Health and wellbeing Children and Young People JSNA

Topic Reports

The Children and Young People JSNA is a "living" resource that is being expanded and developed through consultation with key stakeholders and will incorporate the views of the community including children and young people. 

All JSNA Topic Papers are currently available on request only. If you would like to receive a copy of one of the Topic Papers listed on this website, please email

The following topics are included in the Children and Young People JSNA:

1. The Local Context

This section includes information about health inequalities and explains why we need to focus on the health and wellbeing of children and young people in Manchester.

2. Wider Determinants of Health

This section includes data that is not about health but about factors that can affect health or impact on health inequalities, such as deprivation, poverty, education and housing.

3. Pre-conception and Pregnancy

This section includes data that is more about a mother’s health during pregnancy than about a child’s health. The health of the mother impacts on the health of the child and is the earliest stage at which changes can be made to help improve the health outcomes of children and young people.

Including topics such as;

  • Smoking in pregnancy
  • Maternity - pregnancy, antenatal care, and postnatal care

4. Infancy and Early Years

This section includes data relating to babies and children in their first years of life, including data on birth weight, breastfeeding, and perinatal / infant mortality.

Including topics such as;

  • Breastfeeding
  • Infant mortality

5. Childhood

This section includes data on Oral Health including tooth decay, and Childhood Obesity as measured in Reception year and Year 6 of Primary School. The focus of the section is on the formation of health behaviours in early life and the impact through childhood and beyond.

6. Adolescence

This section includes data on young people not in education, employment or training, physical activity and fitness, smoking alcohol and drug use, young people’s sexual health, and under 18 conceptions.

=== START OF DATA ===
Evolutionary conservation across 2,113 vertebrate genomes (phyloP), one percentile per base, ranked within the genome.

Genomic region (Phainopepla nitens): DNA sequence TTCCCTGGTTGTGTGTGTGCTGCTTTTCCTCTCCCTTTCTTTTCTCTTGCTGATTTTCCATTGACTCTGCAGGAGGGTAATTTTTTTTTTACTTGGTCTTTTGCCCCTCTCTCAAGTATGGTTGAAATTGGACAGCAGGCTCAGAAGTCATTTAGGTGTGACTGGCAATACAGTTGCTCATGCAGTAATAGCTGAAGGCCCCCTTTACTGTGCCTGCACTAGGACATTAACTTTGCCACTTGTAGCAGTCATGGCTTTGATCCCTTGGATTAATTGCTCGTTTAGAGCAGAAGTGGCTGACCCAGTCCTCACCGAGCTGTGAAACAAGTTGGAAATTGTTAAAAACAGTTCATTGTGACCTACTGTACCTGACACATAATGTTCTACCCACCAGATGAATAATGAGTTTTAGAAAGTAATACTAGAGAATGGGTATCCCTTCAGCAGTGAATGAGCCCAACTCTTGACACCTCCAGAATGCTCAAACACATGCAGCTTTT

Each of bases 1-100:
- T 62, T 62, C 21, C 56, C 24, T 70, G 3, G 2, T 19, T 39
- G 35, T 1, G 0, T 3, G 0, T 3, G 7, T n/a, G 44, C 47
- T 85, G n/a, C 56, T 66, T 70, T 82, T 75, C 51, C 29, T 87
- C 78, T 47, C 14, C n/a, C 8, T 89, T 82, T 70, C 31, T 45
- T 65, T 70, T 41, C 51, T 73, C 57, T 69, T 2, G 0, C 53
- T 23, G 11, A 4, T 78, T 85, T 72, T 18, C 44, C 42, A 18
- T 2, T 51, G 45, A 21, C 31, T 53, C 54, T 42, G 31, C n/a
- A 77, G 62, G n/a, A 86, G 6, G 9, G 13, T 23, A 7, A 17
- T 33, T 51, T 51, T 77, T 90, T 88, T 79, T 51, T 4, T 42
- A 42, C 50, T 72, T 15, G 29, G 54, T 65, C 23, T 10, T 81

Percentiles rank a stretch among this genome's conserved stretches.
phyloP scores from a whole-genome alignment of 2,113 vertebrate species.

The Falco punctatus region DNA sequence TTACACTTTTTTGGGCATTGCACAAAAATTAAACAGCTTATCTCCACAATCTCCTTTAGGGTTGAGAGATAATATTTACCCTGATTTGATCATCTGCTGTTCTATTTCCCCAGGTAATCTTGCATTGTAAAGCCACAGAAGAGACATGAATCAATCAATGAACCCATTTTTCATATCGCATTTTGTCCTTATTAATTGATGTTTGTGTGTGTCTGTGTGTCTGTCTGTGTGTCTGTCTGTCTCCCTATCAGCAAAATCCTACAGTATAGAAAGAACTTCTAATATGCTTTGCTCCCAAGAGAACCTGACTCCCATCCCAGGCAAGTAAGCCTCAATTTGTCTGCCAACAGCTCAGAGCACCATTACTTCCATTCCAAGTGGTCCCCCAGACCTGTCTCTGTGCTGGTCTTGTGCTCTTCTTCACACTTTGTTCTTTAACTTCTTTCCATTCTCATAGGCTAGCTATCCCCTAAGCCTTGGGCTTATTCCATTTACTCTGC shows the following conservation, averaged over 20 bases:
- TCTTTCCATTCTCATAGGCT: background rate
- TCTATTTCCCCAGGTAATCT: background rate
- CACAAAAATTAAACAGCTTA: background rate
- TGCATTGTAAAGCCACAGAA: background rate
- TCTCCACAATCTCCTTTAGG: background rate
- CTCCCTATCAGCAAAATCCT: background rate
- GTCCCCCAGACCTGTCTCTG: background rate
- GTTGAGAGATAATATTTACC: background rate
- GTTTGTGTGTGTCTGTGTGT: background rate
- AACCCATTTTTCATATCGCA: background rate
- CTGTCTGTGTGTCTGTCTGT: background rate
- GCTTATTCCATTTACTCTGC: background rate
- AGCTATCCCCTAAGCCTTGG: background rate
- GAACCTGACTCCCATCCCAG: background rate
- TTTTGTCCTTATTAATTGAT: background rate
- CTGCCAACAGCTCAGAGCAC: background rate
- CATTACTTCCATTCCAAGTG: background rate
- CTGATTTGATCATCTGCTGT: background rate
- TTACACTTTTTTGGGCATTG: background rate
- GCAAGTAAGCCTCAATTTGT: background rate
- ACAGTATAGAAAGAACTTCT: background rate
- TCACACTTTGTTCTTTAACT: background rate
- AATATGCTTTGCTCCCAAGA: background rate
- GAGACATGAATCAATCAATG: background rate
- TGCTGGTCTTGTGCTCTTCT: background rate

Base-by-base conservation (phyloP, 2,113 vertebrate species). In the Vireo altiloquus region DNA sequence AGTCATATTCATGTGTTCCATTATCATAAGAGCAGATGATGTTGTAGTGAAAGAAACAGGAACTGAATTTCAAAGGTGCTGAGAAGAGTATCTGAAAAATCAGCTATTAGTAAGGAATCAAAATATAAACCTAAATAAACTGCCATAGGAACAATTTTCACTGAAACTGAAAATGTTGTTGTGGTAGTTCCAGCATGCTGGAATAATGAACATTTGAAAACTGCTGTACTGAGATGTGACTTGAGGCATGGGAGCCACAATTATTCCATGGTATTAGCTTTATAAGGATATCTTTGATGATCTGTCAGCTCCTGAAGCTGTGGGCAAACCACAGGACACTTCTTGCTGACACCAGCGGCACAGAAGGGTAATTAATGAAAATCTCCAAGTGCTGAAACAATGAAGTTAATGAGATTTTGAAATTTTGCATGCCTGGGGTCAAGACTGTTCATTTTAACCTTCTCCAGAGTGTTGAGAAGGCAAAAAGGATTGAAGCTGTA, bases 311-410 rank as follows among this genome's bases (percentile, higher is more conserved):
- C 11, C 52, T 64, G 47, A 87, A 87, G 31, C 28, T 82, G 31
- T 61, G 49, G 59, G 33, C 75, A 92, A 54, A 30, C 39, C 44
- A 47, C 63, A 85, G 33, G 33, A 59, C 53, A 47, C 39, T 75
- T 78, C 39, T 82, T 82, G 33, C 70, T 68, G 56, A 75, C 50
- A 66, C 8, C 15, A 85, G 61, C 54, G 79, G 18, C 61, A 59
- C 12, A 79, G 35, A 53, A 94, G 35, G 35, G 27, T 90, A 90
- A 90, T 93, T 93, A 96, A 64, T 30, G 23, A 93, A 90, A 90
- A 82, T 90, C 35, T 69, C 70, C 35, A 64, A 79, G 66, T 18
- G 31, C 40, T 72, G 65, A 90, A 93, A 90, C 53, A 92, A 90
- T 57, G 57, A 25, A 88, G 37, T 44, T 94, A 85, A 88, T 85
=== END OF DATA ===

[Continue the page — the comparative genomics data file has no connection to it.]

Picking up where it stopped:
7. Mental Health & Emotional Health and Wellbeing

This section includes data about the mental health, emotional resilience, and impact of parental mental ill health on children and young people, as well as data about self harm and suicide.

8. Unintentional Childhood Injuries

This section includes data on unintentional childhood injuries for children and young people aged under 18 in Manchester, comparing this to other Greater Manchester (GM) authorities and the average for the North West and England.

9. Immunisation Programmes

This section includes data on uptake of routine childhood vaccinations in Manchester, including how Manchester compares to international targets, the average for England, for Greater Manchester (GM), and breakdown by Manchester’s three Clinical Commissioning Groups (CCGs).

10. Early Help Offer including Families at Risk

This section includes information about Manchester's Early Help Offer, which is the Council's approach to improving the lives of those families who are struggling to cope. Intervening early to tackle problems emerging for children, young people and their families and supporting them to play a positive role in their communities.

11. Safeguarding

This section includes data on vulnerable groups of children and young people, from those in contact with Children’s Social Care, to those experiencing significant difficulties such as neglect, domestic violence, and emergency admissions to hospital. Young people who are at risk of harm from Female Genital Mutilation (FGM) or Child Sexual Exploitation (CSE) are included.

Including topics such as;

  • Child sexual exploitation (CSE)
  • Domestic violence and abuse
  • Female genital mutilation (FGM)
  • Neglect
  • Safeguarding (children's social care)

12. Key Groups

This section includes data on key groups in the population who have specific needs.  These needs may impact on a young person’s health and wellbeing, and the groups may require more support to help them stay healthy and avoid harmful health behaviours.

This includes groups such as;

  • Care leavers
  • Children and young people with special educational needs and disabilities
  • Disabled people (Social Model of Disability)
  • Looked after children (LAC)
  • Pregnant teenagers and teenage parents
  • Young carers
  • Young lesbian, gay, bisexual and trans (LGBT) people
  • Young offenders
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